By Steve Weinstein
By Devon Maloney
By Tessa Stuart
By Alison Flowers
By Albert Samaha
By Jesse Jarnow
By Eric Tsetsi
By Raillan Brooks
The global newspaper warthe biggest conflagration you never heard of has finally reached New York city. You can blame the Swedes for it.
Typical of its inability to solve a decades-long circulation slide, the New York Daily News tried to throw the first punch by announcing late last month that it would launch a free afternoon version on September 12. Rupert Murdoch immediately threw a counter-punch: a 50 percent slash in the price of his New York Post in Manhattan before rival Mort Zuckerman's Daily News Express even began.
As News honcho Les Goodstein hinted to the Voice last week and confirmed in an interview in Monday's New York Times, the handout of 75,000 Daily News Express copies five days a week was itself a preemptive strike to try to keep Swedish media mogul Jan Stenbeck from launching a New York City version of his worldwide Metro freebie.
Only a global golem like Murdoch is assured of surviving a New York City newspaper war. Stenbeck, however, has already been dubbed "the Swedish Rupert Murdoch," and for good reason: He forced commercial television into Scandinavia and now has a worldwide empire of satellite and cable systems. And he lives in New York.
It's not just the Swedes' presence that makes this war global, however. And the war is not just about newspapers.
Murdoch owns some of the most well-known entertainment commodities on the planetlike The Simpsonsand his vision is starting to resemble that of his cartoon character C. Montgomery Burns, the evil mogul who tries to stretch his tentacles into every aspect of the lives of Homer Simpsons everywhere.
"Our reach is unmatched around the world," Murdoch crowed in his Chief Executive's Review in the News Corporation's 1999 Annual Report.
"We're reaching people from the moment they wake up until they fall asleep," he wrote. "We give them their morning weather and traffic reports through our television outlets around the world. We enlighten and entertain them with such newspapers as the New York Post and The Times [of London] as they have breakfast, or take the train to work.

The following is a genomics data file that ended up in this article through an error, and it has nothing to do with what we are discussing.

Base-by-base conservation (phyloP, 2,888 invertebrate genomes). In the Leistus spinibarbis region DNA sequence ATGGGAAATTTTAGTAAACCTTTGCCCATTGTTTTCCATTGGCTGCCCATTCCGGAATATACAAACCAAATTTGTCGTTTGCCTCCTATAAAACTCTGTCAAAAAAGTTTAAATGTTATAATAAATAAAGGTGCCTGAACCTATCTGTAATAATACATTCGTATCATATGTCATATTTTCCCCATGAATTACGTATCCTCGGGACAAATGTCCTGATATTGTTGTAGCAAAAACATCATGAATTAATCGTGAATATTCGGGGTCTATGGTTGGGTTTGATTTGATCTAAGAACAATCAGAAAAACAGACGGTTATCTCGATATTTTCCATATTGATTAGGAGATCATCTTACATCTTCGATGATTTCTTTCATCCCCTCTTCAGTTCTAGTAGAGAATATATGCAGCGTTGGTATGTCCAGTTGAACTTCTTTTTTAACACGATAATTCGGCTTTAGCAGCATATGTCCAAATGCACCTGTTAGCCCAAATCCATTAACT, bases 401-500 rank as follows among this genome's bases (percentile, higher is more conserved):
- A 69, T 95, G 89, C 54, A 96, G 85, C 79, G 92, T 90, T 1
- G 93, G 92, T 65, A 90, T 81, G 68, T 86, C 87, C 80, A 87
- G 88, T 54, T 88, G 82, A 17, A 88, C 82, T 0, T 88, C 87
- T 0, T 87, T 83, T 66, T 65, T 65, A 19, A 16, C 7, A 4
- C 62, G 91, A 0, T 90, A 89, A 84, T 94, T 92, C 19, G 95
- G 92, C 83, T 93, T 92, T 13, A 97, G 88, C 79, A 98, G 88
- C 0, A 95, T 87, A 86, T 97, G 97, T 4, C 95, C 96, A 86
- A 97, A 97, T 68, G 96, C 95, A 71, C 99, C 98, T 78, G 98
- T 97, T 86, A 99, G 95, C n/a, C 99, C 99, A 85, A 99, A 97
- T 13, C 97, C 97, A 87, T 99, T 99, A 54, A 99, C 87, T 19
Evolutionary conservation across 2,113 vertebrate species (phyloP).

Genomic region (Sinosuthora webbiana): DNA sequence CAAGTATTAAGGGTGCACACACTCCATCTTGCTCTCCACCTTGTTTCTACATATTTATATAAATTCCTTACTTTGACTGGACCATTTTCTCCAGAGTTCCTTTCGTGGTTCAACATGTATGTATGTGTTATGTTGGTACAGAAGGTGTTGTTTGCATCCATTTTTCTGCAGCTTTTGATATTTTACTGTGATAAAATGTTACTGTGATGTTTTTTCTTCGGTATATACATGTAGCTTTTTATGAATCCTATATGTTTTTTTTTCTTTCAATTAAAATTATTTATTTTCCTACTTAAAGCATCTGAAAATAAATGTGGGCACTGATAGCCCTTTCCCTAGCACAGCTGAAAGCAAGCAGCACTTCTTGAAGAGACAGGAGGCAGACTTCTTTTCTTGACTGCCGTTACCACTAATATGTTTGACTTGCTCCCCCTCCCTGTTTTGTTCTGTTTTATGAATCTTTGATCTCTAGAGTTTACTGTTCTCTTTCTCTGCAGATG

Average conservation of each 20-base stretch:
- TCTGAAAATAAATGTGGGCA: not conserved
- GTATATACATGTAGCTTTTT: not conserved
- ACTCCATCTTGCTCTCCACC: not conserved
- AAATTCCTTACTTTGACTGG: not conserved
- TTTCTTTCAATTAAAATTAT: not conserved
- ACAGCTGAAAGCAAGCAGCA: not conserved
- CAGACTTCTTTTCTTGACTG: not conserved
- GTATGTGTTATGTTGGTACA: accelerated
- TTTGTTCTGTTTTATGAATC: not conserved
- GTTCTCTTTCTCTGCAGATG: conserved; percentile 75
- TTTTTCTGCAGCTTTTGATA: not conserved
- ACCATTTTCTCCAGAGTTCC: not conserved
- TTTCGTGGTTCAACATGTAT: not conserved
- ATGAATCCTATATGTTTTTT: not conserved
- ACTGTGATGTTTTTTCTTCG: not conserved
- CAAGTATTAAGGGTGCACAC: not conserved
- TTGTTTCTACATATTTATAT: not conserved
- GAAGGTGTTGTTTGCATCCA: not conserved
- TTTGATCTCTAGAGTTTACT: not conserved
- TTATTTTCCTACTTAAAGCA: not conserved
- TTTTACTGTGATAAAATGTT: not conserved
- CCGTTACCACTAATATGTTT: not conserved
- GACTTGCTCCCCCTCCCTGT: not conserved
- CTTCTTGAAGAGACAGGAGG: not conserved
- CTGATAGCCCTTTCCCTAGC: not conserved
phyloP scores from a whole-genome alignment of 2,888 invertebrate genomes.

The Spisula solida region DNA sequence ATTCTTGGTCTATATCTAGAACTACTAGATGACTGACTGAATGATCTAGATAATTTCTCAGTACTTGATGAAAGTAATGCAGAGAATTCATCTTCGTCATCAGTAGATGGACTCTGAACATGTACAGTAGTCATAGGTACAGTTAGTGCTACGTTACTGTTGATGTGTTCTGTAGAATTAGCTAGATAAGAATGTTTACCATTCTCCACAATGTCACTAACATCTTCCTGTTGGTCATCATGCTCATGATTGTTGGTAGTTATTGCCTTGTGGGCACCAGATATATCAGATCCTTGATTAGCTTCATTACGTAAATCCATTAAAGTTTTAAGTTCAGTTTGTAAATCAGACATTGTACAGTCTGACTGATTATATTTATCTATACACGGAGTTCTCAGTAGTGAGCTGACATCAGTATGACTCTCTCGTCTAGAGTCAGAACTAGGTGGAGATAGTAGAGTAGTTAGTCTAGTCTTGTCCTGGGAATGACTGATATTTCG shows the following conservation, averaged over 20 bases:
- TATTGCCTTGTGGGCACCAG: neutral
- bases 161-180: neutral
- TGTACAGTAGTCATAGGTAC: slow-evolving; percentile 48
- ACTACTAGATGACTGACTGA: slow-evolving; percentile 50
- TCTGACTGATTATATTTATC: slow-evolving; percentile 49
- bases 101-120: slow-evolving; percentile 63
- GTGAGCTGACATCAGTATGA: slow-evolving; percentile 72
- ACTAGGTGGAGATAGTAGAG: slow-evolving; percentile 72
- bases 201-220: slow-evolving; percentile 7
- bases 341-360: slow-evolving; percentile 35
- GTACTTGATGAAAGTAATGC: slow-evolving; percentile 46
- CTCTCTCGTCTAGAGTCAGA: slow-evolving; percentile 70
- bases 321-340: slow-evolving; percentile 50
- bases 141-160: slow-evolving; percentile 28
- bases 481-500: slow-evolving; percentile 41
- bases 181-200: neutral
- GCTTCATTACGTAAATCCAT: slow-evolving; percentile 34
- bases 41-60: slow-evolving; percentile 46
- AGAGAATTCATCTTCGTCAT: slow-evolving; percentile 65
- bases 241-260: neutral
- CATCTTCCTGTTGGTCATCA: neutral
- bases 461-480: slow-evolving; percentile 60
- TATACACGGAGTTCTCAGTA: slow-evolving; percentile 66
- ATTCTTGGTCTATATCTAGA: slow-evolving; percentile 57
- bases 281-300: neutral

"We update their stock prices and give them the world's biggest news stories every day through such news channels as FOX or Sky News. When they shop for groceries after work, they use our SmartSource coupons to cut their family's food bill.
"And when they get home in the evening, we're there to entertain them with compelling first-run entertainment on FOX. . . . Before going to bed, we give them the latest news, and then they can crawl into bed with one of our best-selling novels from HarperCollins."
This real-life Mr. Burns went on to tell his shareholders and investors that "achieving more meaningful relationships with our customers is so important to the company" that News Corp. has created "a new structure called E-Direct."
And this is the scary future, at least for people concerned about privacy in the newly interconnected world. E-Direct, he wrote, "is responsible for developing one of the most sophisticated databases of customer information ever assembled by a corporation, telling us not only who our customers are, but what they buy, what they watch, what they read and what they want. The e-commerce opportunities in book, video and merchandise sales already flowing from this knowledge are just a trickle of what they will be a year or two from now. Such is the potential from fully activating our media and leveraging our potent brands in the new media world."
All of that makes Zuckerman's real estate empire seem like just a fiefdom. On a recent list of zillionaires, Murdoch ranked 36th and Zuckerman ranked 456th. So how can Zuckerman survive a battle with the likes of Murdoch and Stenbeck?
Don't feel sorry for Zuckerman. Even if you don't read the Daily News, you may be helping to prop up his money-losing paper. Only four months ago, State Comptroller H. Carl McCall agreed to pour $270 million of public employees' pension funds into Zuckerman's real estate investment trust, Boston Properties Inc. The first phase of the deal called for Boston Properties, the moneymaking center of Zuckerman's life, to receive $47 million in cash and for the New York State Common Retirement Fund, of which McCall is the sole trustee, to assume $126 million of debt. If you're one of the 880,000 state and local public employees with money tied up in the $127 billion pension fund, you now are invested in Zuckerman's development plans. Good thing the real estate market is booming.
Zuckerman has personally spent millions on the Daily News to keep it afloat. But even with the help of millions of dollars from Joe and Jane Average's pension funds, he doesn't have Rupert Murdoch's money.
Did the News think Murdoch would do nothing when it announced the afternoon freebie?
"We knew there would be some reaction from that camp," Goodstein, the Daily News president and chief operating officer, told the Voice last week. "We didn't know what it would be. What it was surprised us somewhat."
Looks like some News executives haven't been keeping up on their reading. In 1993, Murdoch started a price war in England, slashing prices on his London papers and pounding the opposition into submission. All observers say that Murdoch will spend as much money to keep the Post going as he needs to.